It was true that among his disciples was, Chakravarti Rajagopalachari, a rich lawyer from Madras who gave up his practice to join the National Movement, the man with whom Gandhi had best relationship, reposed highest confidence and had ‘greatest hope’ on him, but in the end he turned to Jawaharlal Nehru. In early 1942, he told the All India Congress Committee, “I have said for some years and say it now, that not Rajaji, not Sardar Vallabbhai Patel, but Jawaharlal Nehru will be my successor. You cannot divide water by repeatedly striking it with a stick. It is just as difficult to divide us. … When, I am gone, he will speak my language…”
Rajmohan Gandhi recounted that when Nehru heard this, he, who till then was sitting cross-legged on the floor with a bolster behind his back “sprang from his seat and sat on top of his bolster”. To complete the record, it must be stated that after Gandhi was gone, Nehru forgot to speak his Master’s language. Gandhi was forgotten in deeds and remembered in words.
(8) Legacy of corruption:
The issue may be traced back to the period 1937 – 38 before independence of India in the Congress regime in the then Central Provinces and Berar, now called Madhya Pradesh, when Dr. N. B. Khare was the Chief Minister (then called Prime Minister), he was forced to quit the office by the Congress High Command allegedly for asking action against a couple of his corrupt Ministers.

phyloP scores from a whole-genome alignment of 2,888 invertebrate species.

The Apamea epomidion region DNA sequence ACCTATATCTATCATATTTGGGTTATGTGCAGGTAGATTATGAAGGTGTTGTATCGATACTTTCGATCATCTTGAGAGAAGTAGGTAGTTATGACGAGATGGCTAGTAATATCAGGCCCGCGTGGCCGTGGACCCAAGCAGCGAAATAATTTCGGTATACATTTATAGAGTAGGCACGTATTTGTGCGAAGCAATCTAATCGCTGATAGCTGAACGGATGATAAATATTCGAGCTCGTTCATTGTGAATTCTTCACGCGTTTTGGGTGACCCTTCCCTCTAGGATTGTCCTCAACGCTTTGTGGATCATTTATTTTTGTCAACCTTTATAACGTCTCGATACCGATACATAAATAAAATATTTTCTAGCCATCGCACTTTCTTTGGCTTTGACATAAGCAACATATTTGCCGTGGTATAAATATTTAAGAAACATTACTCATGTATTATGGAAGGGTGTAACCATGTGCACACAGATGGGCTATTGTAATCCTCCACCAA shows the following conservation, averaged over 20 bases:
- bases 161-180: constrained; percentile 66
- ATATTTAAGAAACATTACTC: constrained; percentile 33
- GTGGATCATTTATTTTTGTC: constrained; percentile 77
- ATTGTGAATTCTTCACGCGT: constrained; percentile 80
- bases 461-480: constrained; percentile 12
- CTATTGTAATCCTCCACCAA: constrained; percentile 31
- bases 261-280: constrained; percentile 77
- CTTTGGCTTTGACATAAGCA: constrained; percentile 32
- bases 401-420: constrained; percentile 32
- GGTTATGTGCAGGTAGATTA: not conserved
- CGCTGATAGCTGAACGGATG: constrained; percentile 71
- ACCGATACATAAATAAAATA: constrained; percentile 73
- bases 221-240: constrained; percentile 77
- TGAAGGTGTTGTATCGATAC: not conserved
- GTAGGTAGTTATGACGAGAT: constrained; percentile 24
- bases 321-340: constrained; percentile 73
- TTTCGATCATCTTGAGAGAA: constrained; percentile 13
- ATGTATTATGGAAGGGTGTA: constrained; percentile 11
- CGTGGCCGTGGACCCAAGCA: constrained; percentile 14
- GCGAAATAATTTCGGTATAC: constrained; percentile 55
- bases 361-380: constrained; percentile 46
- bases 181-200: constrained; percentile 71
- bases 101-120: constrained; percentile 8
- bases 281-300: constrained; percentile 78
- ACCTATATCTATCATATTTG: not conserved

On being out of office, Khare published some letters from High Command members recommending appointments to some top positions, like Advocate General of the State. Later, after independence, while he was a Member of Lok Sabha in 1952-55, in reply to charges of rampant corruption in early fifties, Nehru stated that there was more corruption in the British time than in the free India Congress regime. Reacting to it, Khare claimed that as member of Viceroy’s Advisory Council in 1943-46, he knew how the corrupt were pulled up quickly in British times, contrary to the lenient view of Nehru. He was followed by another Member of the Parliament, Dr. Harindranath Chattopadhyaya, the younger brother of Sarojini Naidu, composing a couplet, recited as follows:
The expenditure on dams
is souring like rockets
It does not irrigate the lands,
it irrigates the pockets.
In this context, it is pertinent to note of the serious concern of Gandhiji about the complaints received on rampant corruptions soon after independence as highlighted by Durga Das, the former Editor of Hindustan Times, in his book of personal reminiscences of 50 years of journalistic career, titled, India: From Curzon to Nehru as follows: “But it was not only the communal situation that troubled Gandhi in those months following independence. He was also deeply concerned about the rot that was setting into the Congress Party. He also received information that some Congress legislators were taking money from businessmen to get them licences, that they were indulging in black-marketing and subverting the judiciary and intimidating top officials to secure transfers and promotions for their protégés in the administration. Gandhi thought of a remedy for this alarming state of affairs …”